Newsom's budget and the legislation he signed represent a large step forward on his promise to expand homeless services. They are evidence that he's not only proposed solutions but is following through on them. 

We'll continue to track this topic, including whether the added funds and fast-tracked construction plans quickly translate into actual, on-the-ground expansion of social, healthcare and housing services Newsom pledged. 

For now, the governor's promise remains 'In the Works.'


In the Works — This indicates the promise has been proposed or is being considered.

Track Gov. Gavin Newsom's progress, or lack thereof, on his campaign promises on our Newsom-Meter page.

Sources:

Lisa Hershey, executive director, Housing California, phone interview Sept. 27, 2019

Sharon Rapport, Associate Director, California Policy Corporation for Supportive Housing, phone interview, Oct. 1, 2019

Anya Lawler, housing advocate, Western Center on Law and Poverty, email exchange Oct. 2, 2019

Gov. Gavin Newsom, news release, Sept. 26, 2019

California State Budget, homelessness summary, accessed October 2019

Public Policy Institute of California, PPIC Statewide Survey: Californians and Their Government, September 2019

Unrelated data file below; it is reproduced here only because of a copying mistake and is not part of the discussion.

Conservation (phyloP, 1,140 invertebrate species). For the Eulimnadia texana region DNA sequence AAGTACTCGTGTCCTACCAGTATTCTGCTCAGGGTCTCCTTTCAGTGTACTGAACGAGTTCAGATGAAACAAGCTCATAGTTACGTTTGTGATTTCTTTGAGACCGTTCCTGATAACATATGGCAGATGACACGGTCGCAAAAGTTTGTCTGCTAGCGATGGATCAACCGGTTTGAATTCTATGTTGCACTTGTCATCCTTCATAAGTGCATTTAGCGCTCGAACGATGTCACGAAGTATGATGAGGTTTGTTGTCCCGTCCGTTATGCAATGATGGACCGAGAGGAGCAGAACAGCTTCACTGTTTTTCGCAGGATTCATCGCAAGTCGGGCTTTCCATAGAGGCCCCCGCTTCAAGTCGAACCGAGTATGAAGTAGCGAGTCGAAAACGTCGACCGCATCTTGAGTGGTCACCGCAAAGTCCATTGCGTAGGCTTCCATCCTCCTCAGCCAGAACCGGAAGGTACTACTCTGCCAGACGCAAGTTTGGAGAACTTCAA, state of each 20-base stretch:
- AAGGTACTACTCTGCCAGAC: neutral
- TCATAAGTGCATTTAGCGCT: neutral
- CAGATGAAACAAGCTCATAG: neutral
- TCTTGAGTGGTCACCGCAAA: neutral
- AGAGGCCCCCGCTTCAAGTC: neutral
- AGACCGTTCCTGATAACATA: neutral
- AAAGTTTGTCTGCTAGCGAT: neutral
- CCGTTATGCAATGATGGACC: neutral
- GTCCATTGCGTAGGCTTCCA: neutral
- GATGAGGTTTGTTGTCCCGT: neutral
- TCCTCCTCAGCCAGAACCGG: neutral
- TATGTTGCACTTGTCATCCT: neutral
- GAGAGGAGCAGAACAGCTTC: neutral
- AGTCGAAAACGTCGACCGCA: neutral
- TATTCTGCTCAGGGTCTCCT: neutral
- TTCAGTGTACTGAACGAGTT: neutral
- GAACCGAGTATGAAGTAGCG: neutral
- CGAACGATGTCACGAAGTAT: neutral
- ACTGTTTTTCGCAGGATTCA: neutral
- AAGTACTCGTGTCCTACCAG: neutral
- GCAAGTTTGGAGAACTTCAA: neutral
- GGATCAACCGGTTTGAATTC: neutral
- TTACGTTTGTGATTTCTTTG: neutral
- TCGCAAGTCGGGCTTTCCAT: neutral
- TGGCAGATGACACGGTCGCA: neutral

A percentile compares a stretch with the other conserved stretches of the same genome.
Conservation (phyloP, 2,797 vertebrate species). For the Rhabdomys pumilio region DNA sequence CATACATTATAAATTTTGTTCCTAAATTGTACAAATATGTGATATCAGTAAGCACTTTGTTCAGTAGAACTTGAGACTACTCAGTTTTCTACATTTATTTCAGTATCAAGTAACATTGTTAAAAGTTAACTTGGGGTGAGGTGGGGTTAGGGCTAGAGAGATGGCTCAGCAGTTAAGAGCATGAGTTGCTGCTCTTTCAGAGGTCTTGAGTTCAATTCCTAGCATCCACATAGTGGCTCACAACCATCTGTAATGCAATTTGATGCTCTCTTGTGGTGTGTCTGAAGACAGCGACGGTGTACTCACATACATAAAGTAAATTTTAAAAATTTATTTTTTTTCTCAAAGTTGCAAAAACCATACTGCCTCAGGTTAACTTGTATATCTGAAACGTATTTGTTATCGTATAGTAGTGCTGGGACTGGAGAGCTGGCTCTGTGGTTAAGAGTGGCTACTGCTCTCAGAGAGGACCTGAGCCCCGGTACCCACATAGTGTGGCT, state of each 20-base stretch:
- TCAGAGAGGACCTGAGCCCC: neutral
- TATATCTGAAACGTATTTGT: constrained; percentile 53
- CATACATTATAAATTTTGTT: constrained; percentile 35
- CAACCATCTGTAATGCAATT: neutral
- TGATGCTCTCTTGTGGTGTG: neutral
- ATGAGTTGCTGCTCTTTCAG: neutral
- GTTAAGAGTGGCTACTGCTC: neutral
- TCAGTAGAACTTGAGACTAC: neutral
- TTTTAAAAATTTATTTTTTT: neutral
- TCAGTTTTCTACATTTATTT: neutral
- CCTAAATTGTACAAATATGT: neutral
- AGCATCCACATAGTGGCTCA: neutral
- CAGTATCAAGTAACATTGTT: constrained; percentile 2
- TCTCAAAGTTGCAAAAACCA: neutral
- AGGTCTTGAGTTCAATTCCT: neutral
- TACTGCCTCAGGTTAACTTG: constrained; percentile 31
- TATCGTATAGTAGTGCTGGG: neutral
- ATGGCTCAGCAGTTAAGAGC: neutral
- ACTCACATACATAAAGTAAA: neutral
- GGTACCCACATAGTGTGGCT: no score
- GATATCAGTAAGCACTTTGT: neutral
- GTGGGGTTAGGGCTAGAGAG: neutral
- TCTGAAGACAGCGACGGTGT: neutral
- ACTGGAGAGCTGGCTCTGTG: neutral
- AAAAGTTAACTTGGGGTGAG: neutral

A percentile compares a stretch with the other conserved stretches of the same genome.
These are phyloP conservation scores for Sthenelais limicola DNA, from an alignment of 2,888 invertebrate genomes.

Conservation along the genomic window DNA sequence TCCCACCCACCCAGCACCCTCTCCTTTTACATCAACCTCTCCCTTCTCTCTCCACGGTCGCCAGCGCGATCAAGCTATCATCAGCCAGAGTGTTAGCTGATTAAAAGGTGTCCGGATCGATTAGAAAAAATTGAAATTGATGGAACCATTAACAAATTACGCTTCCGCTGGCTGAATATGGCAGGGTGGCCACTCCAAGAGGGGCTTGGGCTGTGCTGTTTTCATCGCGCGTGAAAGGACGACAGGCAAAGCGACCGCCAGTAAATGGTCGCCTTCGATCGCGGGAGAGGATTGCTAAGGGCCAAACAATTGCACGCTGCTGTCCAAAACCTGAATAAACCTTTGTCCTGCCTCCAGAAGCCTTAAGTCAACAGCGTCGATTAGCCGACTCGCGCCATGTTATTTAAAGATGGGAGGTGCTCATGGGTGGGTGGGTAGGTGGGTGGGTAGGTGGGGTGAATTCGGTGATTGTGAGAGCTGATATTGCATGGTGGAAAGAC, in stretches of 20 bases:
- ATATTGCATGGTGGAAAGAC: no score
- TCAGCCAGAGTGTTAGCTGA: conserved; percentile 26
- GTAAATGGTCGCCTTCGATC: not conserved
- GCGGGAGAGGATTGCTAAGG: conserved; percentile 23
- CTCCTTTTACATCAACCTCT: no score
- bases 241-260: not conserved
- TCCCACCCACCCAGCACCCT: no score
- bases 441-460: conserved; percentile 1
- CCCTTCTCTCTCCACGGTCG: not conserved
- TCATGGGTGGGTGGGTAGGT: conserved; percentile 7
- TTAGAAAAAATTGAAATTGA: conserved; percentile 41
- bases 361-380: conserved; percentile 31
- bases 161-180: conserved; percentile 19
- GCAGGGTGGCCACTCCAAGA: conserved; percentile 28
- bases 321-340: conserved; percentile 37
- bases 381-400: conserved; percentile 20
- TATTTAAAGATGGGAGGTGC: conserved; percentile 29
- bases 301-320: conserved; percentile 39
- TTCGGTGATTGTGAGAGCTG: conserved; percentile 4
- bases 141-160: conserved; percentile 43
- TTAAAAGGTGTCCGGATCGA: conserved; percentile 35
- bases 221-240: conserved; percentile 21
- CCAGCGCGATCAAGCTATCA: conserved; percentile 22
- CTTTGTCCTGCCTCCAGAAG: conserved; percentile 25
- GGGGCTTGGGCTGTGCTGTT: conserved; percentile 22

PolitiFact California, What has California Gov. Gavin Newsom done so far for the homeless?, Feb. 25, 2019

PolitiFact California, Dispelling myths about California's homeless, June 28, 2018

PolitiFact California, Has California's homeless population 'skyrocketed'? And how does it rate nationwide?, March 27, 2018

PolitiFact California, Fact-checking claims on California's unsheltered homeless population, July 25, 2019

A homeless woman sits with a bag containing her belongings in March 2016 in San Francisco. (AP Photo/Ben Margot)
A homeless woman sits with a bag containing her belongings in March 2016 in San Francisco. (AP Photo/Ben Margot)

What has California Gov. Gavin Newsom done so far for the homeless?

During his run for governor, Gavin Newsom said California needed state leadership "laser-focused" on its homeless crisis.

"We've been managing this problem for too long; it's time to solve it," Newsom wrote on his campaign website.

"I want to be held accountable on this issue, and I want to be disruptive of the status quo," Newsom added in an interview with the Sacramento Bee last July, while touring San Francisco's Tenderloin neighborhood, where many of the city's homeless live. "I'm willing to take risks. I'm not here to be loved. What's going on is unacceptable, and it is inhumane."

Newsom, a Democrat and San Francisco's former mayor, pledged during the campaign to create a comprehensive set of housing and health services to help the state's 130,000 people without a home.

PolitiFact California is tracking now-Gov. Newsom's progress, or lack thereof, on this and other promises through our Newsom-Meter.

Specifically, here's what he pledged:

"Expand social services, healthcare (including mental health), bridge housing, and permanent supportive housing" for the homeless.